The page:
Poverty, wealth and inequality

by Roger Brown  |  28th October 2019

In this long read, Roger Brown, author of The Inequality Crisis: The Facts and What We Can Do About It, outlines causes of the Neoliberal turn and shows how it has created vastly increased and unjust social inequality. Crucially, he explains where we need to begin in order to reverse the tide. In November 1984, Read More

Philip Alston talks with local residents

Research having an impact on policy, and the wider world, can be extremely hard to quantify, but on occasion we find an example that illustrates the great potential we have to make a difference. …Read more

by Sue Konzelmann  |  18th September 2019

David Cameron’s recent description of the government’s management of the Brexit process as “restrictive and counter productive” could equally well have been applied to his government’s programme of austerity, which started in 2010 – and for most of us, is still rumbling on. After almost a decade of austerity, during which growth has sputtered, poverty Read More

image of a crowd
by Sue Konzelmann John Weeks and Marc Fovargue-Davies  |  13th September 2019

Of the nineteen UK governments since the Second World War, only two have torn up the rule book and tried to build a better future, instead of simply recycling the tired slogans and policies of the past. The two governments that did try radical change, not always successfully, were those of Clement Attlee in 1945 Read More

by Larissa Pople and Sorcha Mahony  |  12th September 2019

In this episode we tell Amara’s story, about her dreams, and how fragile these are when your childhood is overshadowed by debt. Amara’s story is followed by a discussion between the authors of the book, Sorcha Mahony and Larissa Pople, along with Sam Royston, all from The Children’s Society, and Jess Miles, from Bristol University Read More

Social scientists aren’t always very good at remembering their own history. Also, their research doesn’t build as intelligently on what has gone before, as research in some other disciplines. This means that texts which were trail-blazing and influential at the time, and which are still relevant today, can be forgotten unless active attempts are made Read More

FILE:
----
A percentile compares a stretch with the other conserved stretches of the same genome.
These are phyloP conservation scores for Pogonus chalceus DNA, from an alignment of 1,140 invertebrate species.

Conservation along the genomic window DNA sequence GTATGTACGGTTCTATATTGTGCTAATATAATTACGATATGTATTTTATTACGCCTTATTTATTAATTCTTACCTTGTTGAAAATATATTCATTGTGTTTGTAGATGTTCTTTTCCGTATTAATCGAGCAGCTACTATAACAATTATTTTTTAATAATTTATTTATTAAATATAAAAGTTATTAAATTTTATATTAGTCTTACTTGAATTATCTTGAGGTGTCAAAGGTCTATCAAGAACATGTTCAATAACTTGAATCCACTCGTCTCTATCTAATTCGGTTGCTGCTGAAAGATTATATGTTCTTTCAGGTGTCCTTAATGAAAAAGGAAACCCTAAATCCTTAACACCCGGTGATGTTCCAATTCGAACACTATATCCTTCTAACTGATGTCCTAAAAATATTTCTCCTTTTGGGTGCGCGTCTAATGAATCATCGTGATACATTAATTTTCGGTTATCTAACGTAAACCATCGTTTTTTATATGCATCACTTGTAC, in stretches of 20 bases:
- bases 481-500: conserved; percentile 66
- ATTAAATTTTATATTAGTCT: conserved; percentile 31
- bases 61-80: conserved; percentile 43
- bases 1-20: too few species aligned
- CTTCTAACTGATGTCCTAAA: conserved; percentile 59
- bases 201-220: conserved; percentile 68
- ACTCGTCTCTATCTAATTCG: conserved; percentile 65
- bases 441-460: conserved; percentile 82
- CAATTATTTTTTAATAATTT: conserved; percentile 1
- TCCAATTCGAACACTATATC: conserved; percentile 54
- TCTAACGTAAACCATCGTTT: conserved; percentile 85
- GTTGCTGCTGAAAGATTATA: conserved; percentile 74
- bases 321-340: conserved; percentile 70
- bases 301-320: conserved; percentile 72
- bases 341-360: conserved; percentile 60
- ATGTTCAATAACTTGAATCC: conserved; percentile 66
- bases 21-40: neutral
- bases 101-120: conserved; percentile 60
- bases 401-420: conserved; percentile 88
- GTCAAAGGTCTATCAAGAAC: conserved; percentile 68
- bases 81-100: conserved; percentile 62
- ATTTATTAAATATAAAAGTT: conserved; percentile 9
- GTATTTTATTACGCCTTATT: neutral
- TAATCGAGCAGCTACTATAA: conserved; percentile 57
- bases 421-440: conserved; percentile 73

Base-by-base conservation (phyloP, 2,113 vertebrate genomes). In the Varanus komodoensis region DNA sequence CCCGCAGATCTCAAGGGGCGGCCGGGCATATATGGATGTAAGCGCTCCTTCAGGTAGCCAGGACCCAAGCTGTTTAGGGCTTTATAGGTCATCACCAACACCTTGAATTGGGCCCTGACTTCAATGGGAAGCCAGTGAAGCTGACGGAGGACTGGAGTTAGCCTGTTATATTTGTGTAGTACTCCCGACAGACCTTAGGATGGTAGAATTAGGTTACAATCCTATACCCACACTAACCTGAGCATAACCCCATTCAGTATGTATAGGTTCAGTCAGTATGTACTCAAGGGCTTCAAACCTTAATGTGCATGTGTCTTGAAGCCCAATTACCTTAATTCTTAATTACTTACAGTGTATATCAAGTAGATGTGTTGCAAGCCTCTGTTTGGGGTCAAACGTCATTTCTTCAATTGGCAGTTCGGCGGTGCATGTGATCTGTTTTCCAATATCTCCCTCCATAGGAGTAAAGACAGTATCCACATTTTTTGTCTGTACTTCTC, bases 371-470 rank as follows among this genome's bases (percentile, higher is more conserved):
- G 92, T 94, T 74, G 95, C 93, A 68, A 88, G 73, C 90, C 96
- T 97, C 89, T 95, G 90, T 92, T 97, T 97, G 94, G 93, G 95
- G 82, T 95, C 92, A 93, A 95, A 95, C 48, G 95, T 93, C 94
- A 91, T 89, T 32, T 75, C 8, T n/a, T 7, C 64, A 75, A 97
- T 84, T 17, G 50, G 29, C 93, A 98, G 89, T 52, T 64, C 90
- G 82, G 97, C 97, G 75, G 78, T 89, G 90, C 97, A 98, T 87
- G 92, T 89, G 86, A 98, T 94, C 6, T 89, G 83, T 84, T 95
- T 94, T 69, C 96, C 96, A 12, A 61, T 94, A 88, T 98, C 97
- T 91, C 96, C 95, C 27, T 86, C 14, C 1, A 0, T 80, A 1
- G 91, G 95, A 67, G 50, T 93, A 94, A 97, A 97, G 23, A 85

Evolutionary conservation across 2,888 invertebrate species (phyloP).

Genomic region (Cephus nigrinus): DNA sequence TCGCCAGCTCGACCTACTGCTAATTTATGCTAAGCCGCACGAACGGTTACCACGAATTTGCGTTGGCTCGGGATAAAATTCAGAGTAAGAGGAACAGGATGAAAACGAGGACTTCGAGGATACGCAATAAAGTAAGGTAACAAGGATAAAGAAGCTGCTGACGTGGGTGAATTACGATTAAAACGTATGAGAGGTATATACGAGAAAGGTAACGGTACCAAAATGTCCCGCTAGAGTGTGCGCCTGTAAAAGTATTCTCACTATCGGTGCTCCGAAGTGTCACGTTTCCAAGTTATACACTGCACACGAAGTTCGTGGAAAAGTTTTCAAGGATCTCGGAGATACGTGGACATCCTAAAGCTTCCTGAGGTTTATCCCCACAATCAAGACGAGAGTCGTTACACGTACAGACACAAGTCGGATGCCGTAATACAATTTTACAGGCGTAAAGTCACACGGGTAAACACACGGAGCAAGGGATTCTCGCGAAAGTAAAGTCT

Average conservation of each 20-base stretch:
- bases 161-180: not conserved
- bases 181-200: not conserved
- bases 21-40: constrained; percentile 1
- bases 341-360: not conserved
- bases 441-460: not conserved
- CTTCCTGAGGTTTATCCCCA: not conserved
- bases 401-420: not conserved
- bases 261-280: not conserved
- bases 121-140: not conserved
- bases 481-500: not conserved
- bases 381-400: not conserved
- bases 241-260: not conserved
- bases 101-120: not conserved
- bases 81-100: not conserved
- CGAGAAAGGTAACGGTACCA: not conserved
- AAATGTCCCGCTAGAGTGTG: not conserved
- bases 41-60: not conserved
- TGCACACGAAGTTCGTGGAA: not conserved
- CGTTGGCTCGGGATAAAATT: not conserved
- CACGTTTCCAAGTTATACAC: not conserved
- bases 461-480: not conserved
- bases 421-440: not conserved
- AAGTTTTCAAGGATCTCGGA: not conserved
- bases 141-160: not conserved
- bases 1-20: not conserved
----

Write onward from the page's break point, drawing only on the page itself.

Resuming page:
by Mark Featherstone  |  3rd September 2019

In a world marked by political and economic uncertainty, debt appears to be a constant, an enormous dark cloud weighing upon our lives. We are always in debt, struggling to make ends meet, maintain repayments, and balance the books. In the wake of financial crash of 2008 debt was big news and many imagined the Read More

by Sorcha Mahony and Larissa Pople  |  29th August 2019

In this podcast we’re telling Alex’s story, about debt, grief and loss, and how life can spiral out of control. This is the second in a series of podcasts that examines what life is like for families stuck in problem debt. The stories are taken from Life in the Debt Trap by Sorcha Mahony and Larissa Read More

by Norman Gowar  |  15th August 2019

Not for the first time the issue of post A-level results applications to university is in the news, this time as a promise from Labour that it would introduce such a scheme. Norman Gowar, co-author of English Universities in Crisis, highlights how this change would improve participation. Arguments against are familiar and seem feeble: lack Read More

by Sorcha Mahony and Larissa Pople  |  15th August 2019

What is life like for families who are stuck in problem debt? Why do they fall into a spiral of debt in the first place, and why is it so hard to escape? This podcast tells Stella’s story, about debt and isolation, and the impact that debt has across the whole family. This is the Read More